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Cold and Flu Center

Medicines for Dry Coughing

author image Dr. Tina M. St. John
Dr. Tina M. St. John owns and operates a health communications and consulting firm. She is also an accomplished medical writer and editor, and was formerly a senior medical officer with the U.S. Centers for Disease Control and Prevention. St. John holds an M.D. from Emory University School of Medicine.
Medicines for Dry Coughing
A persistent dry cough requires medical evaluation to determine the underlying cause. Photo Credit: Manuel Faba Ortega/iStock/Getty Images

Coughing is a brain-controlled reflex that clears mucus and particulate matter from the airways. Nerves in the airways and chest connect with the cough center in the brain to trigger the reflex. Many medical conditions can provoke dry coughing, including infections of the upper airways, allergies, acid reflux and lung tumors. The medication used to treat a dry cough depends on the underlying cause of the symptom.

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Dextromethorphan is an over-the-counter cough suppressant that may be helpful for dry coughing associated with a head cold or the flu, notes Dextromethorphan can be particularly useful for cold or flu-related dry coughing that interferes with sleep.

Narcotic Cough Suppressants

Lung cancer or metastatic lung tumors can irritate the airways, causing persistent coughing. In these circumstances, the cough serves no beneficial purpose and may interfere with sleep and quality of life. In these circumstances, doctors may prescribe a narcotic cough suppressant, such as codeine, hydrocodone and hydromorphone. These medications act on the brain cough center to suppress the cough reflex, explains


Colds, nasal allergies and acute sinusitis can cause postnasal drip--mucus flow from the back of the nose that runs down the throat. Post-nasal drip often causes dry coughing, especially when lying down. Decongestants, such as phenylephrine and pseudoephedrine, can help relieve post-nasal drip and the associated dry cough, reports These medications are available over the counter in pediatric and adult strengths.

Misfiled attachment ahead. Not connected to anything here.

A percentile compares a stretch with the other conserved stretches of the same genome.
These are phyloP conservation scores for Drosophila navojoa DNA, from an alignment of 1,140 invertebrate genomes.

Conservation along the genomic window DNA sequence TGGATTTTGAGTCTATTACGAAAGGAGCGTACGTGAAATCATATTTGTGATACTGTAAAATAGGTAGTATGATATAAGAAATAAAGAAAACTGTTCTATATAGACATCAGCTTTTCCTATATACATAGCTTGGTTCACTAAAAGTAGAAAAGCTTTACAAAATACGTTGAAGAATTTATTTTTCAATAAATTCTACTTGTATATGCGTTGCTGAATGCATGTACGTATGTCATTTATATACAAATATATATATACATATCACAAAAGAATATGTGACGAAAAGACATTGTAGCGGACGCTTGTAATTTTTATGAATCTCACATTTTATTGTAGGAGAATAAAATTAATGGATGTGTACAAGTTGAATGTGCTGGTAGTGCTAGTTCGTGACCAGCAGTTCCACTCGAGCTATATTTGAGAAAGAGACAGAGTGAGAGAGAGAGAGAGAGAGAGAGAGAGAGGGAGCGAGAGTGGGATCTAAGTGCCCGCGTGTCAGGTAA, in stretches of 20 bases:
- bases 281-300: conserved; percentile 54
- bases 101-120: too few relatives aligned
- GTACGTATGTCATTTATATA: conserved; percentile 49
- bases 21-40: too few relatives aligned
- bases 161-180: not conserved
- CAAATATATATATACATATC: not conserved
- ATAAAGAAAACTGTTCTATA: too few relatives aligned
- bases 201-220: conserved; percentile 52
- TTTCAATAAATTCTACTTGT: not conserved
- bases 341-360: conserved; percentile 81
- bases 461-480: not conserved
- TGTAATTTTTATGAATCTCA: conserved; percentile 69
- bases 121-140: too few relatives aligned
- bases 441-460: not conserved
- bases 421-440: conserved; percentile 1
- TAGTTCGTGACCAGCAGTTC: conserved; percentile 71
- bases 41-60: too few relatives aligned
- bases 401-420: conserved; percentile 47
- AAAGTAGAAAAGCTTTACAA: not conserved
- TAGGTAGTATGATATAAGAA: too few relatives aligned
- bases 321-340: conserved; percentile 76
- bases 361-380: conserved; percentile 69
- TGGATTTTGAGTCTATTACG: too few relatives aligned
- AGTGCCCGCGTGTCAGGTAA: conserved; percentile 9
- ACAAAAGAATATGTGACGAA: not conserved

Allergies are a common cause of dry coughing, according to the American Academy of Allergy, Asthma & Immunology. Allergies trigger the release of histamine, which causes allergy symptoms. Antihistamines can help reduce dry coughing associated with allergies by blocking the effects of histamine. Commonly used antihistamines include loratidine, diphenhydramine, chlorpheniramine and cetirizine. These medications are available over-the-counter and in prescription strengths.


Bacterial infection of the windpipe, or tracheitis, is a serious childhood condition. The infection causes swelling of the windpipe, accompanied by dry coughing, high fever, breathing difficulty and high-pitched wheezing, notes the National Library of Medicine online encyclopedia MedlinePlus. Severe breathing difficulty often necessitates insertion of a breathing tube into the airway. Antibiotics are the primary form of treatment for this infectious cause of dry coughing.

H2 Blockers and Proton Pump Inhibitors

Gastroesophageal reflux involves backflow of stomach acid into the food pipe, or esophagus. The acid irritates the esophagus, which often triggers the cough reflex. In a 2006 article published in the journal "Chest," Dr. Richard Irwin reports that acid reflux is a leading cause of dry cough. H2 blockers and proton pump inhibitors substantially decrease the production of stomach acid, alleviating esophageal irritation associated with acid reflux. Treatment with these medications typically leads to resolution of reflux-induced coughing. Over-the-counter and prescription strength H2 blockers include famotidine, cimetidine, nizatidine and ranitidine. Proton-pump inhibitors include pantoprazole, omeprazole, lansoprazole, esomeprazole and rabeprazole.

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